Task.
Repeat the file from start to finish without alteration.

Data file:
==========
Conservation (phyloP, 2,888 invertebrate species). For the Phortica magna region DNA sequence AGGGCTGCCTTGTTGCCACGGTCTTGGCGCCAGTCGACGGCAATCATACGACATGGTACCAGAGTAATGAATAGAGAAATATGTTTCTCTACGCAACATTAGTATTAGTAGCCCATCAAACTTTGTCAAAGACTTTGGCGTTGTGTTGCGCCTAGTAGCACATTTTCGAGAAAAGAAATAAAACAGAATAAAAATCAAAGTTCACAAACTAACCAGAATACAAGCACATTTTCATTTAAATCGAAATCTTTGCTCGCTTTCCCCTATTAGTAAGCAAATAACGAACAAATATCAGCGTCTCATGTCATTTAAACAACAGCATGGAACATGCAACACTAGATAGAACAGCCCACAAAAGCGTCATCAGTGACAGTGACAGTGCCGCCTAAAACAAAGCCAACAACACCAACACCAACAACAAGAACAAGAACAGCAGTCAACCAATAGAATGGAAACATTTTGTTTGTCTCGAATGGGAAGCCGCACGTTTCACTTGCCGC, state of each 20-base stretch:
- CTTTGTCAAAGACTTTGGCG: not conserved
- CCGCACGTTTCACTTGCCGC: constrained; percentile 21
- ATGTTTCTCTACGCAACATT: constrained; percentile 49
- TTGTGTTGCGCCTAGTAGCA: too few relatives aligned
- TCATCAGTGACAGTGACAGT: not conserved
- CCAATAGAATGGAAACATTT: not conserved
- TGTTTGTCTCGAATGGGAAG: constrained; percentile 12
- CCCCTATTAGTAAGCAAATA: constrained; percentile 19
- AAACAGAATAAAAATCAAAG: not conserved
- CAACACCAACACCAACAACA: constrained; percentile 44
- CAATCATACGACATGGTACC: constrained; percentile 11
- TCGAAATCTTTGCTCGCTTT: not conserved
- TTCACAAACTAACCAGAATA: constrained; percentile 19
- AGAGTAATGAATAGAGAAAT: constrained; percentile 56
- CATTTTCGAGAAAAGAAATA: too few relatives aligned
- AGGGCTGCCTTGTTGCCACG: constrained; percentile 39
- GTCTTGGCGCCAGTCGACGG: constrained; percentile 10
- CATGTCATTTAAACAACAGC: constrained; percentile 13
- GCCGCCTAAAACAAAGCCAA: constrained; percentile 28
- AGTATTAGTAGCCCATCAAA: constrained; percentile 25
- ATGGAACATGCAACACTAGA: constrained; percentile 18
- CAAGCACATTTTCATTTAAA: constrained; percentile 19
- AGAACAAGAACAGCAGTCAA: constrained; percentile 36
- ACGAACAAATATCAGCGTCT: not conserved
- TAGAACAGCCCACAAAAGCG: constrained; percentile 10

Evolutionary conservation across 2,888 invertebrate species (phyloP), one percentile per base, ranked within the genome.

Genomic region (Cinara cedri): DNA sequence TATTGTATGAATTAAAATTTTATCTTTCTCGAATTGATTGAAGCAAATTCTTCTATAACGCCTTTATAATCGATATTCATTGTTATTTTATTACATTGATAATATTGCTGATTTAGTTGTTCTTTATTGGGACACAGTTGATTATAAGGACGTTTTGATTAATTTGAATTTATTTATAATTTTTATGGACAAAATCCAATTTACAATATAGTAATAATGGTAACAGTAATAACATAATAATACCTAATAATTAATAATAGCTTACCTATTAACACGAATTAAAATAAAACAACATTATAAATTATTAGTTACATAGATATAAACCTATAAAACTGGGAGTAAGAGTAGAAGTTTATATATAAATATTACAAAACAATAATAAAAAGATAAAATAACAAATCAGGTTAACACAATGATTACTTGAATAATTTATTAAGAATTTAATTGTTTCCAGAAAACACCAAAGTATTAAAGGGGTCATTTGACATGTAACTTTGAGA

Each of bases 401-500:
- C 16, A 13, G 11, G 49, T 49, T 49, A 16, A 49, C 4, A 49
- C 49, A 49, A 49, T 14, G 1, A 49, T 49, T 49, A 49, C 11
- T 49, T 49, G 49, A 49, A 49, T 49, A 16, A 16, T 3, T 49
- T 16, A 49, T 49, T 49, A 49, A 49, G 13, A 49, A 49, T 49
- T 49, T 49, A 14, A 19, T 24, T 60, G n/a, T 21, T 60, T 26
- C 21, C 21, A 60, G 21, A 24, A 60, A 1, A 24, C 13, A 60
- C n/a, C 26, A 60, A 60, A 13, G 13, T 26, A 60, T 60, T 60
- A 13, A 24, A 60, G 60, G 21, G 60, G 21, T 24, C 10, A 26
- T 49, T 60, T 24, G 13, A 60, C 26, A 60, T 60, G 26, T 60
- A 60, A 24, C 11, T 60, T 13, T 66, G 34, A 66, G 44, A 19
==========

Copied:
Conservation (phyloP, 2,888 invertebrate species). For the Phortica magna region DNA sequence AGGGCTGCCTTGTTGCCACGGTCTTGGCGCCAGTCGACGGCAATCATACGACATGGTACCAGAGTAATGAATAGAGAAATATGTTTCTCTACGCAACATTAGTATTAGTAGCCCATCAAACTTTGTCAAAGACTTTGGCGTTGTGTTGCGCCTAGTAGCACATTTTCGAGAAAAGAAATAAAACAGAATAAAAATCAAAGTTCACAAACTAACCAGAATACAAGCACATTTTCATTTAAATCGAAATCTTTGCTCGCTTTCCCCTATTAGTAAGCAAATAACGAACAAATATCAGCGTCTCATGTCATTTAAACAACAGCATGGAACATGCAACACTAGATAGAACAGCCCACAAAAGCGTCATCAGTGACAGTGACAGTGCCGCCTAAAACAAAGCCAACAACACCAACACCAACAACAAGAACAAGAACAGCAGTCAACCAATAGAATGGAAACATTTTGTTTGTCTCGAATGGGAAGCCGCACGTTTCACTTGCCGC, state of each 20-base stretch:
- CTTTGTCAAAGACTTTGGCG: not conserved
- CCGCACGTTTCACTTGCCGC: constrained; percentile 21
- ATGTTTCTCTACGCAACATT: constrained; percentile 49
- TTGTGTTGCGCCTAGTAGCA: too few relatives aligned
- TCATCAGTGACAGTGACAGT: not conserved
- CCAATAGAATGGAAACATTT: not conserved
- TGTTTGTCTCGAATGGGAAG: constrained; percentile 12
- CCCCTATTAGTAAGCAAATA: constrained; percentile 19
- AAACAGAATAAAAATCAAAG: not conserved
- CAACACCAACACCAACAACA: constrained; percentile 44
- CAATCATACGACATGGTACC: constrained; percentile 11
- TCGAAATCTTTGCTCGCTTT: not conserved
- TTCACAAACTAACCAGAATA: constrained; percentile 19
- AGAGTAATGAATAGAGAAAT: constrained; percentile 56
- CATTTTCGAGAAAAGAAATA: too few relatives aligned
- AGGGCTGCCTTGTTGCCACG: constrained; percentile 39
- GTCTTGGCGCCAGTCGACGG: constrained; percentile 10
- CATGTCATTTAAACAACAGC: constrained; percentile 13
- GCCGCCTAAAACAAAGCCAA: constrained; percentile 28
- AGTATTAGTAGCCCATCAAA: constrained; percentile 25
- ATGGAACATGCAACACTAGA: constrained; percentile 18
- CAAGCACATTTTCATTTAAA: constrained; percentile 19
- AGAACAAGAACAGCAGTCAA: constrained; percentile 36
- ACGAACAAATATCAGCGTCT: not conserved
- TAGAACAGCCCACAAAAGCG: constrained; percentile 10

Evolutionary conservation across 2,888 invertebrate species (phyloP), one percentile per base, ranked within the genome.

Genomic region (Cinara cedri): DNA sequence TATTGTATGAATTAAAATTTTATCTTTCTCGAATTGATTGAAGCAAATTCTTCTATAACGCCTTTATAATCGATATTCATTGTTATTTTATTACATTGATAATATTGCTGATTTAGTTGTTCTTTATTGGGACACAGTTGATTATAAGGACGTTTTGATTAATTTGAATTTATTTATAATTTTTATGGACAAAATCCAATTTACAATATAGTAATAATGGTAACAGTAATAACATAATAATACCTAATAATTAATAATAGCTTACCTATTAACACGAATTAAAATAAAACAACATTATAAATTATTAGTTACATAGATATAAACCTATAAAACTGGGAGTAAGAGTAGAAGTTTATATATAAATATTACAAAACAATAATAAAAAGATAAAATAACAAATCAGGTTAACACAATGATTACTTGAATAATTTATTAAGAATTTAATTGTTTCCAGAAAACACCAAAGTATTAAAGGGGTCATTTGACATGTAACTTTGAGA

Each of bases 401-500:
- C 16, A 13, G 11, G 49, T 49, T 49, A 16, A 49, C 4, A 49
- C 49, A 49, A 49, T 14, G 1, A 49, T 49, T 49, A 49, C 11
- T 49, T 49, G 49, A 49, A 49, T 49, A 16, A 16, T 3, T 49
- T 16, A 49, T 49, T 49, A 49, A 49, G 13, A 49, A 49, T 49
- T 49, T 49, A 14, A 19, T 24, T 60, G n/a, T 21, T 60, T 26
- C 21, C 21, A 60, G 21, A 24, A 60, A 1, A 24, C 13, A 60
- C n/a, C 26, A 60, A 60, A 13, G 13, T 26, A 60, T 60, T 60
- A 13, A 24, A 60, G 60, G 21, G 60, G 21, T 24, C 10, A 26
- T 49, T 60, T 24, G 13, A 60, C 26, A 60, T 60, G 26, T 60
- A 60, A 24, C 11, T 60, T 13, T 66, G 34, A 66, G 44, A 19